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Get out of the almighty “Doing Business” ranking, published annually by the World Bank. It was finally abandoned on Thursday 16 September 2021. All the better, rejoice all those who have been contesting it for many years.
And they are abundant. There have obviously been poorly valued and therefore dissatisfied. But there are also hundreds of NGOs. In March 2021, 360 organizations or researchers in the field of economics and development signed a petition calling for its abolition. The sling erupted with the resignation of the World Bank’s chief economist in 2018, just over a year after his arrival. American Paul Romer, who will be crowned the Nobel Prize a few months later, is shocked by the lack of intellectual honesty in the rankings. He publicly denounced Chile’s score manipulation. Relegated after socialist Michelle Bachelet came to power, then was promoted when liberal Pinera became president. Only to fall back when Michelle Bachelet was re-elected, while the business environment was almost stable during this period.
It took a final controversy that sprayed the CEO of the IMF for the abandonment of the “Doing Business”.
A few weeks before the annual meetings of the two financial institutions, it was urgent to extinguish the fire as soon as possible. Kristalina Georgevia, who was previously at the World Bank, is suspected of lobbying for the benefit of several countries, including China. The facts date back to 2018 for China. The bank is therefore in urgent need of funding. Its first contributor, Donald Trump’s United States, is unenthusiastic, difficult in this context to offend its third contributor, China, which had to drop that year by 8 steps in the ranking. China will finally keep its 78th place. Facts, if true, that demonstrate to what extent the immediate interests of the institution have taken precedence over its independence.
On the merits, the critics of the ranking point out that the World Bank cannot be judge and jury
On the one hand, the Bank finances and advises the governments of poor countries or countries in crisis and, on the other hand, assigns them a rating that plays a decisive role for their future. Roles that clash more and more because this relationship created almost twenty years ago has taken on disproportionate importance. Some states like India or Rwanda are implementing reforms only to better meet the expectations of “doing business”. For developing or emerging countries it is a highly publicized business card, especially when the result improves, to attract foreign investors. It is taken into account in the calculation of country risk, which has an impact on the interest rate at which a state borrows. And until 2019, the World Bank even provided paid advice to countries wishing to improve their ranking, advice sought by, among others, the United Arab Emirates or Saudi Arabia. Faced with the uproar caused by this practice, he was stopped abruptly.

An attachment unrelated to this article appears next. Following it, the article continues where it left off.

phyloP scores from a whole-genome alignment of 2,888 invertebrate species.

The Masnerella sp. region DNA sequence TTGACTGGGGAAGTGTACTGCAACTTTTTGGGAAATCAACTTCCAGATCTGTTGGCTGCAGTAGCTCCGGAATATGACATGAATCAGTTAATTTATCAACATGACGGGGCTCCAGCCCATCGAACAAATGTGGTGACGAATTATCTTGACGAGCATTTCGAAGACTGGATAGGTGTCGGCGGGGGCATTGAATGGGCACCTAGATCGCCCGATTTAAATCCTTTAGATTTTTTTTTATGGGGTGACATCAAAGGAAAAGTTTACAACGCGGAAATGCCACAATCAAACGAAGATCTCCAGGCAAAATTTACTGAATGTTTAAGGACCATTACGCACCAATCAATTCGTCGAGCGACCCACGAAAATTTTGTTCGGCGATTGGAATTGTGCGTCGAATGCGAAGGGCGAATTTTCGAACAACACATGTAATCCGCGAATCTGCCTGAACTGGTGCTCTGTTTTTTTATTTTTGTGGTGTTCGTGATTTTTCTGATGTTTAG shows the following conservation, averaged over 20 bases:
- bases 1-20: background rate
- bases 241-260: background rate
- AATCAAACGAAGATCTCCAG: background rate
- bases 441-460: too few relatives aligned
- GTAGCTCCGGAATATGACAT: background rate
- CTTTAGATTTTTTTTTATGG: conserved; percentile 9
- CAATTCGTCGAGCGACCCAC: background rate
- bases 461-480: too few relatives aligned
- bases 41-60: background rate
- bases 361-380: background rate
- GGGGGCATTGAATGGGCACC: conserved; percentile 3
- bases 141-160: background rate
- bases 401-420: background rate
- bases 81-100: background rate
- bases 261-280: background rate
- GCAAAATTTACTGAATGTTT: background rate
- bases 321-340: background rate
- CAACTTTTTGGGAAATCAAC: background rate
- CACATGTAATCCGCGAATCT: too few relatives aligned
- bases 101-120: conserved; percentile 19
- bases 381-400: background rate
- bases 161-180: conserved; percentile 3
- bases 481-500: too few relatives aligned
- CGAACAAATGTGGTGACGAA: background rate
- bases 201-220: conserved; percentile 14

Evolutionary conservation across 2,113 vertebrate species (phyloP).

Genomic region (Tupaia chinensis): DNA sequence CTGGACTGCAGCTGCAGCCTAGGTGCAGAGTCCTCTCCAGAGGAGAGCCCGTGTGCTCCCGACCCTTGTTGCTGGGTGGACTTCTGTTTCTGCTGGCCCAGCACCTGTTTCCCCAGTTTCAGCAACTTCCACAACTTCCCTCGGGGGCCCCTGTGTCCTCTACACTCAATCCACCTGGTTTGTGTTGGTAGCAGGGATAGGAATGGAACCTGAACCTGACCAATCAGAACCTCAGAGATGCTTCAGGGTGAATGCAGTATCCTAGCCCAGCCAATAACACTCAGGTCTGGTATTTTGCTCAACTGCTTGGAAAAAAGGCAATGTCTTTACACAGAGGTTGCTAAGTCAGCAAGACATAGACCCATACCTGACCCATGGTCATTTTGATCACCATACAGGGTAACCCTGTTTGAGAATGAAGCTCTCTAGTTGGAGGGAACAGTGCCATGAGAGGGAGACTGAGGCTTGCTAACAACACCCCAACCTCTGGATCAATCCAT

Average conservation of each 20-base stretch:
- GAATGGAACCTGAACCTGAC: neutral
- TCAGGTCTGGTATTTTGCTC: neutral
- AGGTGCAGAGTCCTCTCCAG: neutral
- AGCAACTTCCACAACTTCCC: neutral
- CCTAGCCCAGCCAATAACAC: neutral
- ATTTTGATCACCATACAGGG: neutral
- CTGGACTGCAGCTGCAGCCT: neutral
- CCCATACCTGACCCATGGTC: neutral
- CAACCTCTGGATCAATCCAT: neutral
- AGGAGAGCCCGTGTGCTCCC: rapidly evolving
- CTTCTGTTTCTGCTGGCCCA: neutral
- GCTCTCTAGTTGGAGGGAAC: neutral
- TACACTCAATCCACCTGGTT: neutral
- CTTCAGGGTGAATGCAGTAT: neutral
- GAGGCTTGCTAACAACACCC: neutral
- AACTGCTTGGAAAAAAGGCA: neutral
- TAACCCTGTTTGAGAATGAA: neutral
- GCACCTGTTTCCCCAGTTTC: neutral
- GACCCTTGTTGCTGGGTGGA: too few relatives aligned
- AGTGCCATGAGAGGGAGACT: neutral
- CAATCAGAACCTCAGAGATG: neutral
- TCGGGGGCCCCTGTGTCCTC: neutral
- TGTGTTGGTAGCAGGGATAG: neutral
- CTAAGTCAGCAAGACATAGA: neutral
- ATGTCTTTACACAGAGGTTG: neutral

It is also criticized for its Anglo-Saxon prism
This is a criticism issued by France in 2015. Paris was then furious that it was ranked 44th that year, behind Jamaica. France believes that the liberal view of the Anglo-Saxon world prevails in the analysis. Furthermore, the promulgation of laws is taken into account but not their application, which leads to a very distorted view of reality. Keynesian economists believe that this “doing business” is the natural child of the monetary adjustment programs of the 1980s and 1990s, painfully imposed by the IMF. The elements that favor the liberalization of the economy raise the average and the protections put in place by the States push it down as they play a stabilizing role in the event of a crisis, as seen with the Covid-19 pandemic.
► The Hong Kong stock market fell sharply. This morning it lost 4%, due to the sinking of the Chinese promoter Evergrande, listed on this stock exchange. Evergrande, on the verge of bankruptcy, lost 17%, dragging other real estate giants and a Chinese insurance giant down.